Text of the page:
Bangladesh’s Economic Battle against the Pandemic

 Anoy Mukherjee
May 10,2020


Just the past year in 2019, life was normal with usual human activities, errands, and concerns. There were huge crowds at airports all over the world; people were lost in their busy lives. Everyone was busy in the fight to staying ahead. At the global level, the two most powerful countries were caught in a spiraling rivalry and war of words by their contestations, led by the trade war.

 Even the year 2020 started with lots of excitement. Everyone was anxious to move forward with new dreams and prosperity. But suddenly, an unknown enemy in the form of COVID-19 brought the human race to a complete halt. People were locked inside their own house. It stopped schools, colleges, politics, economy, trade war, and took center stage as a pandemic. The entire humanity is now fighting together to control this pandemic. The economy and politics are going through many changes as well.

JP Morgan has predicted that the global economy will witness negative growth in the next two years. According to the Organization for Economic Co-operation and Development (OECD), the growth of the economy in 2020 is expected to be less than half of 2019. According to a Bloomberg report, the corona virus will cause a loss of 2.7 trillion dollars in the global economy, which is equal to the GDP of the entire United Kingdom. There are even fears that the United States, Europe, and Japan could fall into a severe recession.

After the lockdown since March 25, 2020, Bangladesh has also borne the brunt and is not far from this impact. Many economists are of the opinion that the country’s GDP could go down to 4 percent or 3 percent. Last year, Bangladesh’s GDP was 8.15 percent. However, the Asian Development Bank (ADB) expects that Bangladesh will still be in a better position than many other countries in Asia. The garment sector and remittance sector are the two most prominent reasons why GDP is declining, and economic inflow is going low. Both of these are held to be the lifeline of Bangladesh’s economy.

The garment sector, especially garment exports, is one of the biggest sources of Bangladesh’s GDP. Last year, the garment sector export was about 143 billion dollars. The main markets for Bangladesh’s garment exports are Europe and the United States. The whole world is now locked down due to the COVID-19 outbreak. Moreover, because of this lockdown, the markets in Europe and the United States are deteriorating like most countries. Entrepreneurs in the ready-made garment industry say they have already begun to anticipate a decline in demand. Buyers’ orders have also begun to decline. Entrepreneurs in the garment sector in Bangladesh have already said that a large number of orders have already been canceled, and under the circumstances, Bangladesh’s garments sector is staring at a huge loss. With this, unemployment will rise exponentially.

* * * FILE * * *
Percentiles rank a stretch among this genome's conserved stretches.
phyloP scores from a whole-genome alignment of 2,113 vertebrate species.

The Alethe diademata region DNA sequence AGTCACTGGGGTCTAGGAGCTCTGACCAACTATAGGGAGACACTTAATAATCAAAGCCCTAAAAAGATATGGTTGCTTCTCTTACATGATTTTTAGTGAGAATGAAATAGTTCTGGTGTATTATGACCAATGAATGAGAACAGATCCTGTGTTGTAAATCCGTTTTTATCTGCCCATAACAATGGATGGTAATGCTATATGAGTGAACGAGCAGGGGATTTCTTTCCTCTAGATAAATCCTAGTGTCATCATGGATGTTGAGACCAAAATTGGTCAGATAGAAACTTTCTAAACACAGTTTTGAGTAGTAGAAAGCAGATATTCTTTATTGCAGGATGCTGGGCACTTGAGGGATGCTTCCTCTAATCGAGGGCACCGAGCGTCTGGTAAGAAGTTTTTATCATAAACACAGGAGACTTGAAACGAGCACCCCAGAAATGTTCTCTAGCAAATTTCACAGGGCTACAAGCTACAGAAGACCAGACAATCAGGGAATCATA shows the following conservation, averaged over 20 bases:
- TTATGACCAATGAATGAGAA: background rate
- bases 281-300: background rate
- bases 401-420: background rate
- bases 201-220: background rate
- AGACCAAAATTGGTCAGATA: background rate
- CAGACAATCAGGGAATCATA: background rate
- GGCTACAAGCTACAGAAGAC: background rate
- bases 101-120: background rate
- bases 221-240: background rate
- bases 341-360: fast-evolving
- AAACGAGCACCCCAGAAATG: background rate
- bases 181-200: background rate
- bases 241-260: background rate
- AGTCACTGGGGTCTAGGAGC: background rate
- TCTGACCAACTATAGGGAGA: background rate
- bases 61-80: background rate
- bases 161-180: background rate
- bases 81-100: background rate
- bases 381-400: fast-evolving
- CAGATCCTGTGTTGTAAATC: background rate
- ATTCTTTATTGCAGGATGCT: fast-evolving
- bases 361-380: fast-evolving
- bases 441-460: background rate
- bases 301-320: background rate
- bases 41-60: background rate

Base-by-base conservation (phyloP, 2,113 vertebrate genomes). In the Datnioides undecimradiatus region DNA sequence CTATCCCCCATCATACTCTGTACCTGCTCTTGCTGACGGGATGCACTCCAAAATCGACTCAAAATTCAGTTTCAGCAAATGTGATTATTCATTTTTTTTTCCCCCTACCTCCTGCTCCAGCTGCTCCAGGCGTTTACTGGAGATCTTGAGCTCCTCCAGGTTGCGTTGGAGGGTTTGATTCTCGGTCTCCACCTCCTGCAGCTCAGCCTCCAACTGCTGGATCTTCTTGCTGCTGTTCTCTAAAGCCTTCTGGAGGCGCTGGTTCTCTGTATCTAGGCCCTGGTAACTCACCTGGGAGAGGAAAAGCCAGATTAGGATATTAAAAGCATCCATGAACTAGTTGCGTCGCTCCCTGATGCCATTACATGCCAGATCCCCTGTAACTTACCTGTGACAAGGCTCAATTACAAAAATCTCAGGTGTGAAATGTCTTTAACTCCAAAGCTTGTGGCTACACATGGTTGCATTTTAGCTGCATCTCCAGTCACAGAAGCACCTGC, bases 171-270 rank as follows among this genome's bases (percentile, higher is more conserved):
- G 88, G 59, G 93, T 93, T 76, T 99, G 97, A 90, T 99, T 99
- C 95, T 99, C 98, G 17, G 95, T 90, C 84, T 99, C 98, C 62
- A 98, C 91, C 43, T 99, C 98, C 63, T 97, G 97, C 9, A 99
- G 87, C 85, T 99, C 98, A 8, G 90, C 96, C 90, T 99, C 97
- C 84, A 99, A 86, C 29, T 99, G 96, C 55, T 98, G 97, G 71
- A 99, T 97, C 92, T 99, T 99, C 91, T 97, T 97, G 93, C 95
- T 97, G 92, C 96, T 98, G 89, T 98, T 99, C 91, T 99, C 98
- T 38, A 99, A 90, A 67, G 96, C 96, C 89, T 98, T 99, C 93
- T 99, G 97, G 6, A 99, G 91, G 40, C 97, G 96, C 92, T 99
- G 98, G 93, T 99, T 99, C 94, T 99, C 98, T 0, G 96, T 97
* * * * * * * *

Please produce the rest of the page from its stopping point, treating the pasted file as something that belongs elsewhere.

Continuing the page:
Foreign remittance is one of the major sectors of economic growth in Bangladesh. Till January this year, expatriate Bangladeshis sent 1,105 crore dollars to the country. This index was on the rise. Till January, the growth in remittances was 21.49%. This is 10 percent more than the same period of the previous year. There was good growth in remittances in February as well. However, due to the pandemic, remittances decreased in March by 11.16%. 

More than 60% of Bangladeshi workers and businessmen are living in Middle East countries. Even in those countries, economic activities have taken severe blows because of the lockdown, which has led to almost no earnings. Economic growth in those countries has also taken hit. The World Bank has also expressed its concern and said that many workers in Bangladesh are likely to be jobless, and as a result, there will undoubtedly be immense pressure on the state resources.

The month of Ramadan is going on, and traditionally it has been a lucrative time for small scale traders (street-side shops), restaurants, and food vendors in Muslim-majority countries. Due to the lockdown, there has been a massive change in spending during the festival, which will surely have a negative impact on the economy as it has remained stagnant for quite some time. Small scale traders survive throughout the year by doing business at this time. Their future is definitely going to be very tough.

Perhaps the only silver line for Bangladesh’s economy amidst the lockdown is that Bangladesh Bank has a reserve of 33 billion dollars, which will give the country some cushion. In another relief, the Prime Minister of Bangladesh has announced various financial incentive packages worth BDT 95,619 crore for the people and economy of the country, which is 3.33% of GDP. Emphasis has been given on increasing public spending, widening the social security net, and increasing funding. Working capital has been provided through the banking system to protect the affected industries, the service sector, and cottage industries.

It is hoped that if the incentive package announced by the government is implemented correctly, Bangladesh will be able to overcome this economic downturn.

*** The author is a Freelance Contributor and Executive Member, Sampritee Bangladesh ***